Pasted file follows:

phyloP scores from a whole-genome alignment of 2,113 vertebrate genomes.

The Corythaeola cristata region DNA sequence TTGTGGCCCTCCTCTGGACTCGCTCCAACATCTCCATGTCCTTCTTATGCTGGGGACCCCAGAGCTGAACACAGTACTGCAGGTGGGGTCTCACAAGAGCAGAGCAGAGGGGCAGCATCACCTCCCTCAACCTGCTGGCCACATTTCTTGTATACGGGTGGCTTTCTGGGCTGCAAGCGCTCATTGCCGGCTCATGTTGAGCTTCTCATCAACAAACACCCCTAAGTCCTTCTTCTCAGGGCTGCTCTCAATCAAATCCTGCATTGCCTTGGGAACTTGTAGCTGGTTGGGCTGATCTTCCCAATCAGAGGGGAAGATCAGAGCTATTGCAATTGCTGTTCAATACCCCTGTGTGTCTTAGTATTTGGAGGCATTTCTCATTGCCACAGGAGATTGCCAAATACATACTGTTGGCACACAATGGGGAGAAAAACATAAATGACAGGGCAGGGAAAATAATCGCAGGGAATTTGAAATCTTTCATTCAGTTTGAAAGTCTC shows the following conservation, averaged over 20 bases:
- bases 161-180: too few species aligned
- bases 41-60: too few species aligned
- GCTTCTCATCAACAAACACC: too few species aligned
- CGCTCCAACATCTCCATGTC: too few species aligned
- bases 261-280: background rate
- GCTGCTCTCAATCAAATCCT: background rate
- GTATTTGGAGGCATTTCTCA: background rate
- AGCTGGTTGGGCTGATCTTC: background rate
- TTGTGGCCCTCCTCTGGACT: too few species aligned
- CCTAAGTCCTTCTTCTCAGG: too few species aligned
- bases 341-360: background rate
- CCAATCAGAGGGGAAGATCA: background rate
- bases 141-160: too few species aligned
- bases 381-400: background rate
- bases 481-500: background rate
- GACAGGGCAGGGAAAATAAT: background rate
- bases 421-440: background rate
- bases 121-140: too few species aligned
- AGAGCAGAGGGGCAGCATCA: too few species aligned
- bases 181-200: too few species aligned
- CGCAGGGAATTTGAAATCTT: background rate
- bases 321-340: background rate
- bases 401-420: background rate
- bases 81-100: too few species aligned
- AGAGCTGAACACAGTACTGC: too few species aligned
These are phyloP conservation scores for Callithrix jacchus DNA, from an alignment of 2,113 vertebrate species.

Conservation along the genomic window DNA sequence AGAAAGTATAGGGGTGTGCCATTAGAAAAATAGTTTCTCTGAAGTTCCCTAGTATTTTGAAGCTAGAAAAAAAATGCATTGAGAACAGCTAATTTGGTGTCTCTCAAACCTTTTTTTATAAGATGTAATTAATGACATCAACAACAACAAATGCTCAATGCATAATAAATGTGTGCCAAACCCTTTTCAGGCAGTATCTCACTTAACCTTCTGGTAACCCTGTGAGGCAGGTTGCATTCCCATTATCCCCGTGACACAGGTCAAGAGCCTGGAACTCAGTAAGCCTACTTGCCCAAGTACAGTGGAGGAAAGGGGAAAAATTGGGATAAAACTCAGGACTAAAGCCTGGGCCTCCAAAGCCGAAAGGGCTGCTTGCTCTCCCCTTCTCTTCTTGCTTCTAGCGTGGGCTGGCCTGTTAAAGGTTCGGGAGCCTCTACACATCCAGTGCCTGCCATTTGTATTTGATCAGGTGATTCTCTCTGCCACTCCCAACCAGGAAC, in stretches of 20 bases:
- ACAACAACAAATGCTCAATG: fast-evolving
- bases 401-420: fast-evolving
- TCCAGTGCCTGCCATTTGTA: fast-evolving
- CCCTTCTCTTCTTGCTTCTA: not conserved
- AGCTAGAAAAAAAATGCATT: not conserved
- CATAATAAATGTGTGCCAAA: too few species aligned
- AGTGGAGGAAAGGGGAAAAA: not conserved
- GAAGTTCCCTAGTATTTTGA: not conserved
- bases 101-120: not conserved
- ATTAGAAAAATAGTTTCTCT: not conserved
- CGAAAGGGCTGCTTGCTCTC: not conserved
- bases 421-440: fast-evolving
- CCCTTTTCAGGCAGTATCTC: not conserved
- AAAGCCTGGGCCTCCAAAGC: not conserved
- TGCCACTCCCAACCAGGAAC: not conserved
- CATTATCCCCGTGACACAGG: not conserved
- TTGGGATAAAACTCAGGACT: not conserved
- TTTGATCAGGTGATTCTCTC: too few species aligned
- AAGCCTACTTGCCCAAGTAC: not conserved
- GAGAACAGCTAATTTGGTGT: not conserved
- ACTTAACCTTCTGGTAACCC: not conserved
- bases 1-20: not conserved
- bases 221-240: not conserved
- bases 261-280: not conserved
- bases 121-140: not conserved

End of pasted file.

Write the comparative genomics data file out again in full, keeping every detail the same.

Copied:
phyloP scores from a whole-genome alignment of 2,113 vertebrate genomes.

The Corythaeola cristata region DNA sequence TTGTGGCCCTCCTCTGGACTCGCTCCAACATCTCCATGTCCTTCTTATGCTGGGGACCCCAGAGCTGAACACAGTACTGCAGGTGGGGTCTCACAAGAGCAGAGCAGAGGGGCAGCATCACCTCCCTCAACCTGCTGGCCACATTTCTTGTATACGGGTGGCTTTCTGGGCTGCAAGCGCTCATTGCCGGCTCATGTTGAGCTTCTCATCAACAAACACCCCTAAGTCCTTCTTCTCAGGGCTGCTCTCAATCAAATCCTGCATTGCCTTGGGAACTTGTAGCTGGTTGGGCTGATCTTCCCAATCAGAGGGGAAGATCAGAGCTATTGCAATTGCTGTTCAATACCCCTGTGTGTCTTAGTATTTGGAGGCATTTCTCATTGCCACAGGAGATTGCCAAATACATACTGTTGGCACACAATGGGGAGAAAAACATAAATGACAGGGCAGGGAAAATAATCGCAGGGAATTTGAAATCTTTCATTCAGTTTGAAAGTCTC shows the following conservation, averaged over 20 bases:
- bases 161-180: too few species aligned
- bases 41-60: too few species aligned
- GCTTCTCATCAACAAACACC: too few species aligned
- CGCTCCAACATCTCCATGTC: too few species aligned
- bases 261-280: background rate
- GCTGCTCTCAATCAAATCCT: background rate
- GTATTTGGAGGCATTTCTCA: background rate
- AGCTGGTTGGGCTGATCTTC: background rate
- TTGTGGCCCTCCTCTGGACT: too few species aligned
- CCTAAGTCCTTCTTCTCAGG: too few species aligned
- bases 341-360: background rate
- CCAATCAGAGGGGAAGATCA: background rate
- bases 141-160: too few species aligned
- bases 381-400: background rate
- bases 481-500: background rate
- GACAGGGCAGGGAAAATAAT: background rate
- bases 421-440: background rate
- bases 121-140: too few species aligned
- AGAGCAGAGGGGCAGCATCA: too few species aligned
- bases 181-200: too few species aligned
- CGCAGGGAATTTGAAATCTT: background rate
- bases 321-340: background rate
- bases 401-420: background rate
- bases 81-100: too few species aligned
- AGAGCTGAACACAGTACTGC: too few species aligned
These are phyloP conservation scores for Callithrix jacchus DNA, from an alignment of 2,113 vertebrate species.

Conservation along the genomic window DNA sequence AGAAAGTATAGGGGTGTGCCATTAGAAAAATAGTTTCTCTGAAGTTCCCTAGTATTTTGAAGCTAGAAAAAAAATGCATTGAGAACAGCTAATTTGGTGTCTCTCAAACCTTTTTTTATAAGATGTAATTAATGACATCAACAACAACAAATGCTCAATGCATAATAAATGTGTGCCAAACCCTTTTCAGGCAGTATCTCACTTAACCTTCTGGTAACCCTGTGAGGCAGGTTGCATTCCCATTATCCCCGTGACACAGGTCAAGAGCCTGGAACTCAGTAAGCCTACTTGCCCAAGTACAGTGGAGGAAAGGGGAAAAATTGGGATAAAACTCAGGACTAAAGCCTGGGCCTCCAAAGCCGAAAGGGCTGCTTGCTCTCCCCTTCTCTTCTTGCTTCTAGCGTGGGCTGGCCTGTTAAAGGTTCGGGAGCCTCTACACATCCAGTGCCTGCCATTTGTATTTGATCAGGTGATTCTCTCTGCCACTCCCAACCAGGAAC, in stretches of 20 bases:
- ACAACAACAAATGCTCAATG: fast-evolving
- bases 401-420: fast-evolving
- TCCAGTGCCTGCCATTTGTA: fast-evolving
- CCCTTCTCTTCTTGCTTCTA: not conserved
- AGCTAGAAAAAAAATGCATT: not conserved
- CATAATAAATGTGTGCCAAA: too few species aligned
- AGTGGAGGAAAGGGGAAAAA: not conserved
- GAAGTTCCCTAGTATTTTGA: not conserved
- bases 101-120: not conserved
- ATTAGAAAAATAGTTTCTCT: not conserved
- CGAAAGGGCTGCTTGCTCTC: not conserved
- bases 421-440: fast-evolving
- CCCTTTTCAGGCAGTATCTC: not conserved
- AAAGCCTGGGCCTCCAAAGC: not conserved
- TGCCACTCCCAACCAGGAAC: not conserved
- CATTATCCCCGTGACACAGG: not conserved
- TTGGGATAAAACTCAGGACT: not conserved
- TTTGATCAGGTGATTCTCTC: too few species aligned
- AAGCCTACTTGCCCAAGTAC: not conserved
- GAGAACAGCTAATTTGGTGT: not conserved
- ACTTAACCTTCTGGTAACCC: not conserved
- bases 1-20: not conserved
- bases 221-240: not conserved
- bases 261-280: not conserved
- bases 121-140: not conserved